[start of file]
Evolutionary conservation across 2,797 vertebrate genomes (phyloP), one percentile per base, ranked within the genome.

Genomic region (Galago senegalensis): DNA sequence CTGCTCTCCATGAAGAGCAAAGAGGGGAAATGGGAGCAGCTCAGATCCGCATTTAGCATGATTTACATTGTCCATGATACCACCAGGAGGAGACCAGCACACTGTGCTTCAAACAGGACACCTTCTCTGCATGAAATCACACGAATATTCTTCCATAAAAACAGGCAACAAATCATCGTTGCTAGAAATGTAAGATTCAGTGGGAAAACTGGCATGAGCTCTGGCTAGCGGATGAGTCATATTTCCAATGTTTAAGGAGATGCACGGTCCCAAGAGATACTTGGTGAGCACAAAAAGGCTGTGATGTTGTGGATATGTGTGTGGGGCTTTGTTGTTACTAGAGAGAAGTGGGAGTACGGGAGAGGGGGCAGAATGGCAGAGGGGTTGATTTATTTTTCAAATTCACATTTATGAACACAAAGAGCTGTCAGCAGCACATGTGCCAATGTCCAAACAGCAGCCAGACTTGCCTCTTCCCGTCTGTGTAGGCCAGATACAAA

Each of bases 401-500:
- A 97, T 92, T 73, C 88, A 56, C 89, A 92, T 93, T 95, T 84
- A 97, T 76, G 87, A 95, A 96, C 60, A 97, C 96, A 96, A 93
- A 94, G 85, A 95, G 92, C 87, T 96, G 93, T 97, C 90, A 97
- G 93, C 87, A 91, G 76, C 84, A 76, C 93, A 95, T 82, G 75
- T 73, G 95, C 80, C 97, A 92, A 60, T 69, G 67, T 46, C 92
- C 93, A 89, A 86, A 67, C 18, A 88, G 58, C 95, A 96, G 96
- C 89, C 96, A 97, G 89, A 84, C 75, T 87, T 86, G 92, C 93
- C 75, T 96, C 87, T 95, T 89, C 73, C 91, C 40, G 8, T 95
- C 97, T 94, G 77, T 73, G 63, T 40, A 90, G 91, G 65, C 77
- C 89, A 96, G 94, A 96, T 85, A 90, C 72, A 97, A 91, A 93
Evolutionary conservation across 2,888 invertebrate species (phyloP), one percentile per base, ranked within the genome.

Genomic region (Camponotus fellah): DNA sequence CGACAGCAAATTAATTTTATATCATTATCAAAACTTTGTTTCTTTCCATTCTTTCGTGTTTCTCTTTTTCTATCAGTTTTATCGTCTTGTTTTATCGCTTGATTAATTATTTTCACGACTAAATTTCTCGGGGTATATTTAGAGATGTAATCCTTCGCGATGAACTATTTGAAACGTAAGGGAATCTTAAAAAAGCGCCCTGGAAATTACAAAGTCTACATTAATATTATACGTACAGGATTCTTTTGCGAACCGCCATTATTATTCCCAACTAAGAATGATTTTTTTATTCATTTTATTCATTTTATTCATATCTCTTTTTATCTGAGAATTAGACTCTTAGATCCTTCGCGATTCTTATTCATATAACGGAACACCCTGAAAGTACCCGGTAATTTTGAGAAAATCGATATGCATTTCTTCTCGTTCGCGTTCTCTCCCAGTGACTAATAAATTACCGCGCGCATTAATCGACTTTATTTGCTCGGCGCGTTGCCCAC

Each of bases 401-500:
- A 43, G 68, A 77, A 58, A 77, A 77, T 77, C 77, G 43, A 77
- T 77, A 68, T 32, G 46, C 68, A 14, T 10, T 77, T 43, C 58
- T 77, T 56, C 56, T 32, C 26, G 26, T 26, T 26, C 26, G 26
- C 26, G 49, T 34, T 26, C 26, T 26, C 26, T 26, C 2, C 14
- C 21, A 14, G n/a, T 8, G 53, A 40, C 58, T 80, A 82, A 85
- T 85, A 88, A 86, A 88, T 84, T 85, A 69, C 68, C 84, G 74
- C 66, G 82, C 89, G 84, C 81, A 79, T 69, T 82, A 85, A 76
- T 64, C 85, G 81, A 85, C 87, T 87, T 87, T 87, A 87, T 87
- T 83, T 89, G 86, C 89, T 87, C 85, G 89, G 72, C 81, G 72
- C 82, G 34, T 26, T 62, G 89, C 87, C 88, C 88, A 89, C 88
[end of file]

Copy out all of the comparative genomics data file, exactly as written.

Evolutionary conservation across 2,797 vertebrate genomes (phyloP), one percentile per base, ranked within the genome.

Genomic region (Galago senegalensis): DNA sequence CTGCTCTCCATGAAGAGCAAAGAGGGGAAATGGGAGCAGCTCAGATCCGCATTTAGCATGATTTACATTGTCCATGATACCACCAGGAGGAGACCAGCACACTGTGCTTCAAACAGGACACCTTCTCTGCATGAAATCACACGAATATTCTTCCATAAAAACAGGCAACAAATCATCGTTGCTAGAAATGTAAGATTCAGTGGGAAAACTGGCATGAGCTCTGGCTAGCGGATGAGTCATATTTCCAATGTTTAAGGAGATGCACGGTCCCAAGAGATACTTGGTGAGCACAAAAAGGCTGTGATGTTGTGGATATGTGTGTGGGGCTTTGTTGTTACTAGAGAGAAGTGGGAGTACGGGAGAGGGGGCAGAATGGCAGAGGGGTTGATTTATTTTTCAAATTCACATTTATGAACACAAAGAGCTGTCAGCAGCACATGTGCCAATGTCCAAACAGCAGCCAGACTTGCCTCTTCCCGTCTGTGTAGGCCAGATACAAA

Each of bases 401-500:
- A 97, T 92, T 73, C 88, A 56, C 89, A 92, T 93, T 95, T 84
- A 97, T 76, G 87, A 95, A 96, C 60, A 97, C 96, A 96, A 93
- A 94, G 85, A 95, G 92, C 87, T 96, G 93, T 97, C 90, A 97
- G 93, C 87, A 91, G 76, C 84, A 76, C 93, A 95, T 82, G 75
- T 73, G 95, C 80, C 97, A 92, A 60, T 69, G 67, T 46, C 92
- C 93, A 89, A 86, A 67, C 18, A 88, G 58, C 95, A 96, G 96
- C 89, C 96, A 97, G 89, A 84, C 75, T 87, T 86, G 92, C 93
- C 75, T 96, C 87, T 95, T 89, C 73, C 91, C 40, G 8, T 95
- C 97, T 94, G 77, T 73, G 63, T 40, A 90, G 91, G 65, C 77
- C 89, A 96, G 94, A 96, T 85, A 90, C 72, A 97, A 91, A 93
Evolutionary conservation across 2,888 invertebrate species (phyloP), one percentile per base, ranked within the genome.

Genomic region (Camponotus fellah): DNA sequence CGACAGCAAATTAATTTTATATCATTATCAAAACTTTGTTTCTTTCCATTCTTTCGTGTTTCTCTTTTTCTATCAGTTTTATCGTCTTGTTTTATCGCTTGATTAATTATTTTCACGACTAAATTTCTCGGGGTATATTTAGAGATGTAATCCTTCGCGATGAACTATTTGAAACGTAAGGGAATCTTAAAAAAGCGCCCTGGAAATTACAAAGTCTACATTAATATTATACGTACAGGATTCTTTTGCGAACCGCCATTATTATTCCCAACTAAGAATGATTTTTTTATTCATTTTATTCATTTTATTCATATCTCTTTTTATCTGAGAATTAGACTCTTAGATCCTTCGCGATTCTTATTCATATAACGGAACACCCTGAAAGTACCCGGTAATTTTGAGAAAATCGATATGCATTTCTTCTCGTTCGCGTTCTCTCCCAGTGACTAATAAATTACCGCGCGCATTAATCGACTTTATTTGCTCGGCGCGTTGCCCAC

Each of bases 401-500:
- A 43, G 68, A 77, A 58, A 77, A 77, T 77, C 77, G 43, A 77
- T 77, A 68, T 32, G 46, C 68, A 14, T 10, T 77, T 43, C 58
- T 77, T 56, C 56, T 32, C 26, G 26, T 26, T 26, C 26, G 26
- C 26, G 49, T 34, T 26, C 26, T 26, C 26, T 26, C 2, C 14
- C 21, A 14, G n/a, T 8, G 53, A 40, C 58, T 80, A 82, A 85
- T 85, A 88, A 86, A 88, T 84, T 85, A 69, C 68, C 84, G 74
- C 66, G 82, C 89, G 84, C 81, A 79, T 69, T 82, A 85, A 76
- T 64, C 85, G 81, A 85, C 87, T 87, T 87, T 87, A 87, T 87
- T 83, T 89, G 86, C 89, T 87, C 85, G 89, G 72, C 81, G 72
- C 82, G 34, T 26, T 62, G 89, C 87, C 88, C 88, A 89, C 88